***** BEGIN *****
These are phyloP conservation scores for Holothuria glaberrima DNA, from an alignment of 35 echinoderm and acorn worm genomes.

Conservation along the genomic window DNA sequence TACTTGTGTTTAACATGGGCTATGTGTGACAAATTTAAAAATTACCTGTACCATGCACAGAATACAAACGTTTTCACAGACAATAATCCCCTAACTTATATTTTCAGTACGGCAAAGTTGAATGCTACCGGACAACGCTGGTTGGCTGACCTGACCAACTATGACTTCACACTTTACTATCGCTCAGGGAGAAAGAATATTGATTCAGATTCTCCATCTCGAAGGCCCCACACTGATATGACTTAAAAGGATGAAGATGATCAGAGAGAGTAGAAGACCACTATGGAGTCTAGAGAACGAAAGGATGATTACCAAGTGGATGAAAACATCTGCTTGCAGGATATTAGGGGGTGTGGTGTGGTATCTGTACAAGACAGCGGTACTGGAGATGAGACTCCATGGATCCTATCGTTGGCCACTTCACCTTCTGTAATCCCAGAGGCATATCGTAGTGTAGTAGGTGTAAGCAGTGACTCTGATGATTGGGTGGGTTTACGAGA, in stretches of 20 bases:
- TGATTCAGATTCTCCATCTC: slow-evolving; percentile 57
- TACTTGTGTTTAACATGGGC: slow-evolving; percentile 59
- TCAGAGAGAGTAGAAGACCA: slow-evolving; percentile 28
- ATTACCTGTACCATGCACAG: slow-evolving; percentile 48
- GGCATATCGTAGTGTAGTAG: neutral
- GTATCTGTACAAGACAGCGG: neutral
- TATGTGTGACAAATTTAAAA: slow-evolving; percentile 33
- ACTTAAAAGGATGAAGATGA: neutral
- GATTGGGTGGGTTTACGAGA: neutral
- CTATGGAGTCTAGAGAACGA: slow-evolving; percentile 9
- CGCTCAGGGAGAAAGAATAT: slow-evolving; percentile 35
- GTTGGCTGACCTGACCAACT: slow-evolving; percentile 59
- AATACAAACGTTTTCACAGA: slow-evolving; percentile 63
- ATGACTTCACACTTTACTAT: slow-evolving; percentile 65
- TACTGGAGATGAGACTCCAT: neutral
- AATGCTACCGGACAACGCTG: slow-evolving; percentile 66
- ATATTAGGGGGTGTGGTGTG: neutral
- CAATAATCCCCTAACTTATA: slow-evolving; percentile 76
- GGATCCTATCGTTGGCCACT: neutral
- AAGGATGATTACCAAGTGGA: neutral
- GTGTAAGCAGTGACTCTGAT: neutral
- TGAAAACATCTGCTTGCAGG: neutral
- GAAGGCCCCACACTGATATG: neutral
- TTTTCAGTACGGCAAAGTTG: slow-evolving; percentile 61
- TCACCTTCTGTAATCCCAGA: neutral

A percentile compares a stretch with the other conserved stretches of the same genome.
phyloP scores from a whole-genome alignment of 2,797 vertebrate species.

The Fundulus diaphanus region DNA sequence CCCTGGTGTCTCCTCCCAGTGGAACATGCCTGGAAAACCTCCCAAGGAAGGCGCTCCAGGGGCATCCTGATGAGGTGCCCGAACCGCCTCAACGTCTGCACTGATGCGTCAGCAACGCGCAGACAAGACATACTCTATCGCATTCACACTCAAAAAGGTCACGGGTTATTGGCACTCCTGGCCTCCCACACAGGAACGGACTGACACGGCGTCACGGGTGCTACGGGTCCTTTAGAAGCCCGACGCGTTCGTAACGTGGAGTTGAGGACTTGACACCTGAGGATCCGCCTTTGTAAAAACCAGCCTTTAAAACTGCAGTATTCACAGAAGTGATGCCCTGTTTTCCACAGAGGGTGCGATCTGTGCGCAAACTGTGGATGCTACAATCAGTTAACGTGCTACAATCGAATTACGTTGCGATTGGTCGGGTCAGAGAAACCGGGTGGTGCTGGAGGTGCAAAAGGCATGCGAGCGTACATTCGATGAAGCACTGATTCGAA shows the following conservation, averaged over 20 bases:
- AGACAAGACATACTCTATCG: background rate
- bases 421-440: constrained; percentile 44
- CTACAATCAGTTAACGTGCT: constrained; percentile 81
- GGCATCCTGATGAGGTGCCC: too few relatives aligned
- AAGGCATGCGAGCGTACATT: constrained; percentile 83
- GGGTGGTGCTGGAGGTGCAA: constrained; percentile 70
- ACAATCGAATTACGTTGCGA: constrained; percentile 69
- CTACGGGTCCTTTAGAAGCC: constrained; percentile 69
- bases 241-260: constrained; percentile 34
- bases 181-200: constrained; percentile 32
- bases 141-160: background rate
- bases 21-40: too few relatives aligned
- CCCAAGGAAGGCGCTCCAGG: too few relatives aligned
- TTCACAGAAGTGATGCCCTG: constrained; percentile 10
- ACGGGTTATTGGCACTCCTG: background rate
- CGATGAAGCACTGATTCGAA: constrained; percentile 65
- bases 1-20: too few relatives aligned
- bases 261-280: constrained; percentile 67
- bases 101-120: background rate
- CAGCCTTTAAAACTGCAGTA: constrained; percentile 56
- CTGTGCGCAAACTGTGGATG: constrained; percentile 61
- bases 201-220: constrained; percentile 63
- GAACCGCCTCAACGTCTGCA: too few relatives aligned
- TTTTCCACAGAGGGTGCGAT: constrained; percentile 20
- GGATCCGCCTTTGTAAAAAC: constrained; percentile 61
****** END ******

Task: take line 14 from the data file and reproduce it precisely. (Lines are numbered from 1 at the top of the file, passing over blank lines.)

- GTTGGCTGACCTGACCAACT: slow-evolving; percentile 59